Understanding the Enigmatic Quantum Computing

Comparing today’s computing system with quantum computing can be tricky, but there’s one common example. We could imagine that we are in a very large office building and we are asked to retrieve a piece of paper on the desk in one of the hundreds of rooms. Because today’s computers are based on the binary strings of 0 and 1, they will open one room at a time and use value 0 for room with no paper and 1 for room with paper. Each room will be checked until the paper is found. With quantum computing, instead of searching one room at a time, we would create hundreds of copy of ourselves, one for each room and the paper will be discovered almost instantly. This may seem like a ridiculous concept, but anyone who has learned theoretical quantum physics, they know that many concepts in this area seem to defy plain logic.

Based quantum physics principles, it is possible to build an incredibly powerful computer. A fully operational quantum computer is theorized by a scientist at AT&T Bell Laboratories to be extremely powerful. Large numbers can be factored in seconds and it is a task that even the fastest conventional computers can’t achieve. The discussion whether it is actually possible to build a quantum computer will require complex discussions. Concepts on quantum computing first appeared when Richard Feynman found that simulating a quantum mechanics scenario will result in computational problems. Not only calculating behaviours of sub-atomic particles, scientists also need to include the existence of extra dimensions, as well as changes in flow of time, gravity and mass.

Research on quantum computing in 1980’s and it was believed that quantum computing could really speed up the factoring task. This can be applied into real world computing applications, such as global weather analysis and complex encryption. Although it’s already more than 30 years ago when the concept was stated, we still haven’t seen real progress in quantum computing technology. However, experts say that it will become a reality. There are many challenges associated with the actual construction of quantum computing. In today’s computers, the binary values of 0 and 1 are represented by different amounts of electricity. Quantum computer is a completely different entity, it isn’t associated with simulating 0 and 1, no matter how fast.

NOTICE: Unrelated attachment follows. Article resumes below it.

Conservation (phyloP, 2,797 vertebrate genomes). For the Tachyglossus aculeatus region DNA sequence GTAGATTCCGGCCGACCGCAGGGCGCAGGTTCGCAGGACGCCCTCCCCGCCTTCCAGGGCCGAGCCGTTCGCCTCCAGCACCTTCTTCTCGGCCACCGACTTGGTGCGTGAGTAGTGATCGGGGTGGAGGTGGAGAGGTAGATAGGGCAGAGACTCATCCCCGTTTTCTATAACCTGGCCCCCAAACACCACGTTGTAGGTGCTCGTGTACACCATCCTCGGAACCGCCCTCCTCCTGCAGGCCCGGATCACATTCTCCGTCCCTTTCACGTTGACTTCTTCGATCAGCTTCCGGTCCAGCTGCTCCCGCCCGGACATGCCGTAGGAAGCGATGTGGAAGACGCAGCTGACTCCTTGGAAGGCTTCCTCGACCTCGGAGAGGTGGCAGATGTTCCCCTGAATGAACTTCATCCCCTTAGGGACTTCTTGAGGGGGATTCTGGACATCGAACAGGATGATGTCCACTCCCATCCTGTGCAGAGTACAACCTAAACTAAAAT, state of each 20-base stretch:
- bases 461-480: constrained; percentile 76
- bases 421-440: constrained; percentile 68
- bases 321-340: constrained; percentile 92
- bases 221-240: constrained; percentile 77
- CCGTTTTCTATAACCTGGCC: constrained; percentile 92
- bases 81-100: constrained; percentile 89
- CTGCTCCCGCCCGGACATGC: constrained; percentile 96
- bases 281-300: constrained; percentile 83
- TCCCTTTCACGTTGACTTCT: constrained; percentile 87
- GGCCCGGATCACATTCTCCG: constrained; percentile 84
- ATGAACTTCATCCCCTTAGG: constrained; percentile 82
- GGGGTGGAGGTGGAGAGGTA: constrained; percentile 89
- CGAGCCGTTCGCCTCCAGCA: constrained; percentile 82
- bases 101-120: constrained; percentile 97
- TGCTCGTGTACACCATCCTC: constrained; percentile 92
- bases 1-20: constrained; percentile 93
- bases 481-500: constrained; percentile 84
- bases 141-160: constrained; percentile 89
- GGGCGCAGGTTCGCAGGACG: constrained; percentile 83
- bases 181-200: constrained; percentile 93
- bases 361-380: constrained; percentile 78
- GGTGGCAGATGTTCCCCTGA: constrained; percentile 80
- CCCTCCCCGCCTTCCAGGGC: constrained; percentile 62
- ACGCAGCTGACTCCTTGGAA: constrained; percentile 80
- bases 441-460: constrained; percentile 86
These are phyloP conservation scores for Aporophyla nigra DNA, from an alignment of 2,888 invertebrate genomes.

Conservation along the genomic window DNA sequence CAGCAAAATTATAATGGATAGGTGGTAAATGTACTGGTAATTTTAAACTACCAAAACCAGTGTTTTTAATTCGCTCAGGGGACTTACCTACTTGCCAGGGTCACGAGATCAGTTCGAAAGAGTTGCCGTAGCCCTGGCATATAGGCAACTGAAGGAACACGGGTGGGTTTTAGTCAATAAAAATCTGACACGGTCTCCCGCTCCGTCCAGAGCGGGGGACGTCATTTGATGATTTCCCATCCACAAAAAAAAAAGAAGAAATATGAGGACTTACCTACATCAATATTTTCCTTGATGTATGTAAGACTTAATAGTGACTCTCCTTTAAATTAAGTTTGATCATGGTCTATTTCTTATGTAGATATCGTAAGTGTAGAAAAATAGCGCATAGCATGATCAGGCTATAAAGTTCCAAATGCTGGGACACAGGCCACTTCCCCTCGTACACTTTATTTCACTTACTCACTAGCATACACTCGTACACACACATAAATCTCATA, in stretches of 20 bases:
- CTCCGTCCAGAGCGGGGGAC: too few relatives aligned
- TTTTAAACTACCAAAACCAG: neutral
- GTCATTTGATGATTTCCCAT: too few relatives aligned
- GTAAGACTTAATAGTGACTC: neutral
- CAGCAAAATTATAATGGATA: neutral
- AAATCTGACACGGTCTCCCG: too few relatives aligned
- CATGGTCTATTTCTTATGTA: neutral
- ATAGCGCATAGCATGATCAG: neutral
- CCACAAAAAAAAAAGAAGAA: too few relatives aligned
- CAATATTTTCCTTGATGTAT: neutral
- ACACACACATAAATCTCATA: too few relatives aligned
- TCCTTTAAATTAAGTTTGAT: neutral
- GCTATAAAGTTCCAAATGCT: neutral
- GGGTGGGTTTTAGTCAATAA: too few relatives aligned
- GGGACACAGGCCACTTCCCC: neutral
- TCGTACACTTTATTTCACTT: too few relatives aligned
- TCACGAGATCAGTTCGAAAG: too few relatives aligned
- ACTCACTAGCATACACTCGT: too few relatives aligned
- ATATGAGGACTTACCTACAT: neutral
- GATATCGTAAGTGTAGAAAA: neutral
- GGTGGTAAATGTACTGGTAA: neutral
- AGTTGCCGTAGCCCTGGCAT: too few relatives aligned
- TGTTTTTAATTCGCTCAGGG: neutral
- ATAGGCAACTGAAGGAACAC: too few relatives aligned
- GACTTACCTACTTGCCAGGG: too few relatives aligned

Actually, quantum computers literally sound like magical devices. A single piece of quantum computing hardware could exist in multiple realities. These realities are overlapping one another and they affect one another. A common logic will say that it is the same with interconnecting multiple identical computers in the same room, just like normal networks. However, with quantum computing, it is theoretically possible to incorporate millions or billions of realities, making the whole system incredibly powerful. At the moment, there’s still no technology that allows us to manage multiple realities. Managing identical computers in different realities is also very difficult, they need to work like computers in a network. Slight shift in reality connections, results can be negated or get jumbled.

Researcher and Content Writer at e-Syndicate Network. A constant learner. Learning and growing every day. Salman has over 5 years of experience in the fields of Digital Marketing, Content Writing, Brand and Business Development.